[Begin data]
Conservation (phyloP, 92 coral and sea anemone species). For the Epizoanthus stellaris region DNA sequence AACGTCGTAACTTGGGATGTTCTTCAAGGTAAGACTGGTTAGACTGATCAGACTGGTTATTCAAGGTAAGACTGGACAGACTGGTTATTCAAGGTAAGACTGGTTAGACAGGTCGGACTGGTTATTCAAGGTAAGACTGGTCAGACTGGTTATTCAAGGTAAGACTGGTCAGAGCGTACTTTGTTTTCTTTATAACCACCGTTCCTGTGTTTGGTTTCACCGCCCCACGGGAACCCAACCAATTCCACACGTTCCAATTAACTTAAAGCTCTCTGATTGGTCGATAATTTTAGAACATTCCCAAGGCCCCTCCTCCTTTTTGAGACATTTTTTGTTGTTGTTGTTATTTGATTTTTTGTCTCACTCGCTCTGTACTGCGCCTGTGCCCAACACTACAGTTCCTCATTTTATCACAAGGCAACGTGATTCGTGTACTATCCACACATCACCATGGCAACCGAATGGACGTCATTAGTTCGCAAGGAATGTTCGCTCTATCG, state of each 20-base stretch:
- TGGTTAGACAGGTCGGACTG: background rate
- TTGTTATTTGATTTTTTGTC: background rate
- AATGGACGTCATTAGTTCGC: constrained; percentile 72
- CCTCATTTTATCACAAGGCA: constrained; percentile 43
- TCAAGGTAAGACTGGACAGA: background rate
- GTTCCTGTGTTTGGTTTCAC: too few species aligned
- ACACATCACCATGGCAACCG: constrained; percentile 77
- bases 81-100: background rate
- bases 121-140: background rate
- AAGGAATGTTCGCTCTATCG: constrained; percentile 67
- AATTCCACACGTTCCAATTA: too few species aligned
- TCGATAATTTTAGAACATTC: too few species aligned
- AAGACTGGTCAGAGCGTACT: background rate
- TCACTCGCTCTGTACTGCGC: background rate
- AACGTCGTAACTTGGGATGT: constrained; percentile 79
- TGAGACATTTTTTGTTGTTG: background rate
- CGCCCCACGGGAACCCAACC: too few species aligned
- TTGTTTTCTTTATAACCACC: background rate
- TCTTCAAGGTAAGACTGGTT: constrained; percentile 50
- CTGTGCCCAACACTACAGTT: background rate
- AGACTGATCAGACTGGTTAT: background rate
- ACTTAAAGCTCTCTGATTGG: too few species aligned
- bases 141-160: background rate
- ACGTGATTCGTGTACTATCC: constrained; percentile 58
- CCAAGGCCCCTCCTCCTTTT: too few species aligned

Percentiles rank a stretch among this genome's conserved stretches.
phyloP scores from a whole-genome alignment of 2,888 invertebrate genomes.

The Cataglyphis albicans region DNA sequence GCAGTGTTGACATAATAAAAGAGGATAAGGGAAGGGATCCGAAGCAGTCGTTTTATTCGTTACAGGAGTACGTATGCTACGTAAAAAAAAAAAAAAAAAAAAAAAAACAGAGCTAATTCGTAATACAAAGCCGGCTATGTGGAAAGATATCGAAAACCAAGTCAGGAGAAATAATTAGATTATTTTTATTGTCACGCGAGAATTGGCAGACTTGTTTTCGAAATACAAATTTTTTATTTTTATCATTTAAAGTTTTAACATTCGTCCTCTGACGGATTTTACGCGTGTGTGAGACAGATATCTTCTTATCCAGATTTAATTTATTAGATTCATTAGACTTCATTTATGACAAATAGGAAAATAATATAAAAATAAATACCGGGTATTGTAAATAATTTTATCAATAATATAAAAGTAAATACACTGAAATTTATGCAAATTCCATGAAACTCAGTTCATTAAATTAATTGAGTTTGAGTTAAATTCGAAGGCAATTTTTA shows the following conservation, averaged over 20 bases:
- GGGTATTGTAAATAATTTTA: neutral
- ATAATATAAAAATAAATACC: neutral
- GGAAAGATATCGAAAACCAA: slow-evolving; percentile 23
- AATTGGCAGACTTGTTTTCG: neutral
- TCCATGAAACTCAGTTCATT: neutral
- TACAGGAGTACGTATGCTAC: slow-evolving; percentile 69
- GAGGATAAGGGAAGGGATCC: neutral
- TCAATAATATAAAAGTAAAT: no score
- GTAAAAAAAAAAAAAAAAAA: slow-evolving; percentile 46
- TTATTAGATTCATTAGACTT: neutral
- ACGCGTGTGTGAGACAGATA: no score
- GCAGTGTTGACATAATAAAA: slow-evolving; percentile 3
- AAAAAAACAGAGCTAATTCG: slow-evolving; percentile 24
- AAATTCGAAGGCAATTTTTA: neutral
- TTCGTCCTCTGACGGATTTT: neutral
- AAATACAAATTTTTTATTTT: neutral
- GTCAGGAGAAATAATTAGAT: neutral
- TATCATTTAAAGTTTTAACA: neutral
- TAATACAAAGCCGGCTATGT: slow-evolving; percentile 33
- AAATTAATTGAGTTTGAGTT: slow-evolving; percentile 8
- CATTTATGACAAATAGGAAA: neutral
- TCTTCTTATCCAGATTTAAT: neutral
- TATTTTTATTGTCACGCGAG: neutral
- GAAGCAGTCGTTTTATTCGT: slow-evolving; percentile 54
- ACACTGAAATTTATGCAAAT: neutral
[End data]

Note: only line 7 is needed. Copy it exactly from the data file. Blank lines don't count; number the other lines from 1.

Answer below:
- GTTCCTGTGTTTGGTTTCAC: too few species aligned